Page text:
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University of Michigan

Medical

Prematurely born lambs kept alive in artificial external placenta – human babies could be next

When babies are born extremely premature – before 24 weeks of development in the womb – their lungs aren't strong enough to provide their organs with oxygen they need to develop properly. Nor are they strong enough to handle artificial ventilation. The result can mean a brief life for these tiniest of babies. A new artificial placenta that mimics conditions in the womb being developed by researchers at the University of Michigan might provide new hope.Read More

Electronics

High performance transistors created on flexible plastic sheets

Using a technique known as nanoimprint lithography, researchers at the University of Wisconsin-Madison and partners have created a breakthrough method to allow the simple manufacture of inexpensive, high-performance, wireless-capable, flexible Metal Oxide Semiconductor Field Effect Transistors that overcome many of the operation problems encountered in devices manufactured using standard techniques. Created on large rolls of pliable plastic, these MOSFETs could be used to make a host of devices ranging from wearable electronics to bendable sensors.
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Aircraft

Can an up-close study of bird flight clear shapeshifting aircraft wings for takeoff?

The ability of birds to fly more efficiently by changing the shape of their wings has inspired a number of approaches to developing low-energy aircraft. If this technique can be replicated, where individual feathers are adjusted to guide the animals through the air, it could make for vehicles that are lighter, faster and more maneuverable. With a view to making such shape-shifting wings a reality, scientists are about to get up close and personal with our avian friends, launching into the most detailed analysis of bird flight ever conducted in the name of aerospace engineering.Read More

Sports

Next-gen football helmet blunts impulse and impact

University of Michigan researchers have entered the race to build a lightweight, more affordable and more effective football helmet, with a system they've called Mitigatium. The design incorporates three different layers that are meant to blunt some dangerous physics that today's helmet designs ignore.Read More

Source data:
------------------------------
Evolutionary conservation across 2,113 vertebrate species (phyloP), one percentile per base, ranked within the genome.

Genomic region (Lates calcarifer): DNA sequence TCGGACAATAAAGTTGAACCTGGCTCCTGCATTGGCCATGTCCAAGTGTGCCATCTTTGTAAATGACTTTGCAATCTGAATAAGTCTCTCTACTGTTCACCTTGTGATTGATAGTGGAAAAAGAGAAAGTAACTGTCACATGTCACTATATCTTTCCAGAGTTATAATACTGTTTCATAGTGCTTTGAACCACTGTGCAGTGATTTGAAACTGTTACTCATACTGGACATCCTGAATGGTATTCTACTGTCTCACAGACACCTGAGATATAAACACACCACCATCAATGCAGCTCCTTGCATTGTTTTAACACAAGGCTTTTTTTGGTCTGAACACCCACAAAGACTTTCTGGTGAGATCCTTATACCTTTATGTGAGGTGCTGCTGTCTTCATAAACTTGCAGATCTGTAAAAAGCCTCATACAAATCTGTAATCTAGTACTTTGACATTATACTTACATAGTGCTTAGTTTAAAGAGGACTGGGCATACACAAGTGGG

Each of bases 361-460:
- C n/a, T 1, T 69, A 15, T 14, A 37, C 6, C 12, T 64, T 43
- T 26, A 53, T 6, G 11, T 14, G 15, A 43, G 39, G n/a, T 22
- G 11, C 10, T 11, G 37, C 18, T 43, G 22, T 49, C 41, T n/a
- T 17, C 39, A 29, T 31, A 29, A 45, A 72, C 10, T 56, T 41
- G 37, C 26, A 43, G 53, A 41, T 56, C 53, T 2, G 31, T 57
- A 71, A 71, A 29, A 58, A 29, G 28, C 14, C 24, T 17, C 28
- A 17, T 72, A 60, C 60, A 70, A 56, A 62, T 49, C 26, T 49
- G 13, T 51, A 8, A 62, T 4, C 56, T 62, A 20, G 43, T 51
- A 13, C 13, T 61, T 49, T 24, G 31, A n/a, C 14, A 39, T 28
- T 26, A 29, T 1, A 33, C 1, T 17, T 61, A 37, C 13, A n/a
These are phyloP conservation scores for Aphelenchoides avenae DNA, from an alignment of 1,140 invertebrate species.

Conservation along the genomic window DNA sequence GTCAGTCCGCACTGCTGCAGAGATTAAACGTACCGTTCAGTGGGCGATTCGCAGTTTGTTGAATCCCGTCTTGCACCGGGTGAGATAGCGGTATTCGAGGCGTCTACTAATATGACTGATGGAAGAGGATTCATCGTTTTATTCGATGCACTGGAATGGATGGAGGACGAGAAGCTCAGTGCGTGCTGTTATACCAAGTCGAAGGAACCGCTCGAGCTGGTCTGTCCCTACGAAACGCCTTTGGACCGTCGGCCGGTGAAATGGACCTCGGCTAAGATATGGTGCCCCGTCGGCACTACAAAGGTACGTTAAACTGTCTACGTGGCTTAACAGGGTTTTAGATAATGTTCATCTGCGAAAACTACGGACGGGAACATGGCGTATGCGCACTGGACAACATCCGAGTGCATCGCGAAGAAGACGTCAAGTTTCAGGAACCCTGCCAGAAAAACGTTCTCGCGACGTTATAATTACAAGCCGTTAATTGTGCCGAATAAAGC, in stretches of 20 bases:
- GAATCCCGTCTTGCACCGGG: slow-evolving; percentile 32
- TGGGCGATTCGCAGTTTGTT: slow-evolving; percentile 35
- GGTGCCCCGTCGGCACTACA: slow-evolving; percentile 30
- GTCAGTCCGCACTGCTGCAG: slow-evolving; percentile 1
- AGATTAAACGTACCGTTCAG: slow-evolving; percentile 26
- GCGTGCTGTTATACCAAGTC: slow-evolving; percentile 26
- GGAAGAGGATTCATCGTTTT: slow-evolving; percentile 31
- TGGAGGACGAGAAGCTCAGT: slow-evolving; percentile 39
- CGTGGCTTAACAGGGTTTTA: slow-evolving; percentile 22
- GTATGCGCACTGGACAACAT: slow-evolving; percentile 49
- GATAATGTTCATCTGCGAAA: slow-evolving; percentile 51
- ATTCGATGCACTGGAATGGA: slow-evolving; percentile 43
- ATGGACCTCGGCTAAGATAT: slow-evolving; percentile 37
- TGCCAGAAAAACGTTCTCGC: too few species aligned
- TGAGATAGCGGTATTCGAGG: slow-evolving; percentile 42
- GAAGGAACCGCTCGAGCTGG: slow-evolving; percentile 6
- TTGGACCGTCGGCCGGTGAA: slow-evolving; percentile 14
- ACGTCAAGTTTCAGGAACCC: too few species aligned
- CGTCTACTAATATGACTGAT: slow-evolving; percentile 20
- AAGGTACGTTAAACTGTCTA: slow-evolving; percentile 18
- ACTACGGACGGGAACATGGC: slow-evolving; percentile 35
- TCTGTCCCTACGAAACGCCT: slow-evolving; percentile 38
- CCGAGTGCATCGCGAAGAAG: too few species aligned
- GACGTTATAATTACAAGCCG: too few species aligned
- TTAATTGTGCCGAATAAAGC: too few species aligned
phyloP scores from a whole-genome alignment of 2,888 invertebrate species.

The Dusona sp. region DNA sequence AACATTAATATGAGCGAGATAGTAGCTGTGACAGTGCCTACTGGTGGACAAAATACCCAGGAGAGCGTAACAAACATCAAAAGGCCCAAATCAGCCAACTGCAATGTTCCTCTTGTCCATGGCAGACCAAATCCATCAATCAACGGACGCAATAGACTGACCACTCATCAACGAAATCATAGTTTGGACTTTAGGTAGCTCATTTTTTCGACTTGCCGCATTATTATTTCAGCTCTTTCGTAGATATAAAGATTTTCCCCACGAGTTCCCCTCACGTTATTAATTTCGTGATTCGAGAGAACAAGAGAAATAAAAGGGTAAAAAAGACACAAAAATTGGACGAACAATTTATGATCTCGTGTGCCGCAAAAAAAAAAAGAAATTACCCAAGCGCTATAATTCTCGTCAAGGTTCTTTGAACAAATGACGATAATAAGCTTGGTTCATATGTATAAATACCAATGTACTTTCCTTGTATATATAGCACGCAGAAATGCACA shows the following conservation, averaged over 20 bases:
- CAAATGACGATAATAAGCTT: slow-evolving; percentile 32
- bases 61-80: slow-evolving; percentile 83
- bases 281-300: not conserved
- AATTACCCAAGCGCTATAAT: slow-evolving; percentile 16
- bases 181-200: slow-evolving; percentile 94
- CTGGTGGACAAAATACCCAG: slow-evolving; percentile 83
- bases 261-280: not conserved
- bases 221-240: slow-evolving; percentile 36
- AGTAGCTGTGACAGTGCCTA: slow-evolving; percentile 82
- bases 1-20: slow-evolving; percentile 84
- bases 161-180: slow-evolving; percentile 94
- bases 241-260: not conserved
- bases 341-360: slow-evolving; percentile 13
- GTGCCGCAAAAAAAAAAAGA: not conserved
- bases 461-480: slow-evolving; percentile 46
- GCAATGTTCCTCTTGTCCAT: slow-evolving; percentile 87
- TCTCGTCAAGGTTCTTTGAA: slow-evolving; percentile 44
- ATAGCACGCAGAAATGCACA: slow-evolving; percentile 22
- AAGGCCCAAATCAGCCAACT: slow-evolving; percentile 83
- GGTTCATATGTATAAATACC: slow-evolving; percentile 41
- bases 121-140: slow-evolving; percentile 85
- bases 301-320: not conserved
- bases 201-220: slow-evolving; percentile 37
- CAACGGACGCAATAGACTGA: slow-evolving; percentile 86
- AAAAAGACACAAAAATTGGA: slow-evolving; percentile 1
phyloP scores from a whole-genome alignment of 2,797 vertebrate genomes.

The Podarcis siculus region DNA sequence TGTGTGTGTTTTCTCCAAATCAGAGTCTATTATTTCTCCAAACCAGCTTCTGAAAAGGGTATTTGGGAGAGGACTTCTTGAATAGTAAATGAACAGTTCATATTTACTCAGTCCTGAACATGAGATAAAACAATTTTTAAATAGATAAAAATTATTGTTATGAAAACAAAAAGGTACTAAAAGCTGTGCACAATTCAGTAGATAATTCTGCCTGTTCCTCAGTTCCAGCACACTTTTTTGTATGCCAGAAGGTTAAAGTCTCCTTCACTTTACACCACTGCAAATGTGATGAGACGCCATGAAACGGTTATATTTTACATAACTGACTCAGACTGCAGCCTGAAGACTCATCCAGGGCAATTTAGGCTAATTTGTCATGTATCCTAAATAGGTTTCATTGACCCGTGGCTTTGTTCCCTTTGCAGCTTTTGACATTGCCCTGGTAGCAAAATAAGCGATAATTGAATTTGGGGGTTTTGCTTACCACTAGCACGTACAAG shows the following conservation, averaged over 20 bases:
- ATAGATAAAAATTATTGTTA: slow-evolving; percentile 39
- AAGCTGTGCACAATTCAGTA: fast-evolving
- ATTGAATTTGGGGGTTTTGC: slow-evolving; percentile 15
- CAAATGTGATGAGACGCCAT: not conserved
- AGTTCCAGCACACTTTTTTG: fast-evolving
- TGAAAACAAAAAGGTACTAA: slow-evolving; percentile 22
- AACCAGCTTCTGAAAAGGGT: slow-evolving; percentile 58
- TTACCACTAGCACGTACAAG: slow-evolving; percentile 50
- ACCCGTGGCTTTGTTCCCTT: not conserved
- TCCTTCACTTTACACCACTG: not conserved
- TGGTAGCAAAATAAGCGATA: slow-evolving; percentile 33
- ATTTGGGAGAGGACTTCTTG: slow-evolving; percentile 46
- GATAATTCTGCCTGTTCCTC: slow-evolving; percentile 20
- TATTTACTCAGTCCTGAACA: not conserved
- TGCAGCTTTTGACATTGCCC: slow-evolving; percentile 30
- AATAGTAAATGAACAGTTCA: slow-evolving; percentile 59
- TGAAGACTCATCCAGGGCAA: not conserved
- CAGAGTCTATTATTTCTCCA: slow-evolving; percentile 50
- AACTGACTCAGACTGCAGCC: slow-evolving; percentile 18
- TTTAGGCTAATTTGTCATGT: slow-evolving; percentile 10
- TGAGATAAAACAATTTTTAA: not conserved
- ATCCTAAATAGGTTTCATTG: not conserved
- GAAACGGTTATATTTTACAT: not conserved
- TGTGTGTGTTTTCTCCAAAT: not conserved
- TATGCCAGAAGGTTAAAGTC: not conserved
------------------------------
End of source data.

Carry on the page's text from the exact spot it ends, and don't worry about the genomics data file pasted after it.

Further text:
Computers

Courtroom fibs used to develop lie-detecting software

There's a challenge when you're developing new lie-detection software – you can get people to lie for you in a lab setting, but their behaviour won't be the same as it would be in a real-world scenario. In order to see authentic lying behaviour, you need to go somewhere where the stakes for the liars are higher. That's why scientists from the University of Michigan turned to videos of courtroom testimonies.Read More

Environment

Chasing the sun: How solar forecasting could be the difference in the World Solar Challenge

Like every other team currently taking part in the World Solar Challenge, an arduous 3,000 km solar-powered race across the Australian outback, the University of Michigan Solar Car Team will look to keep its car chugging along by exposing it to as much sunlight as possible. But the UM team has brought along a little piece of added technology it hopes will offer an edge. Developed by IBM, the solar forecasting system tracks the clouds moving overhead so the team knows where they need to be and when to draw maximum energy from the sun. Read More

Environment

Kirigami-inspired solar cells twist to track the sun

One of the challenges facing designers of traditional flat solar panels is the fact that the sun doesn't conveniently stay in one place. This means that in order for a panel to receive as much sunlight as possible, it has to pan with the sun as it moves across the sky. While there are motorized assemblies designed to do just that, they add complexity, weight and expense to photovoltaic systems. Now, however, University of Michigan scientists have developed a simpler alternative – and it's based on the ancient Japanese cut-paper art of kirigami.Read More

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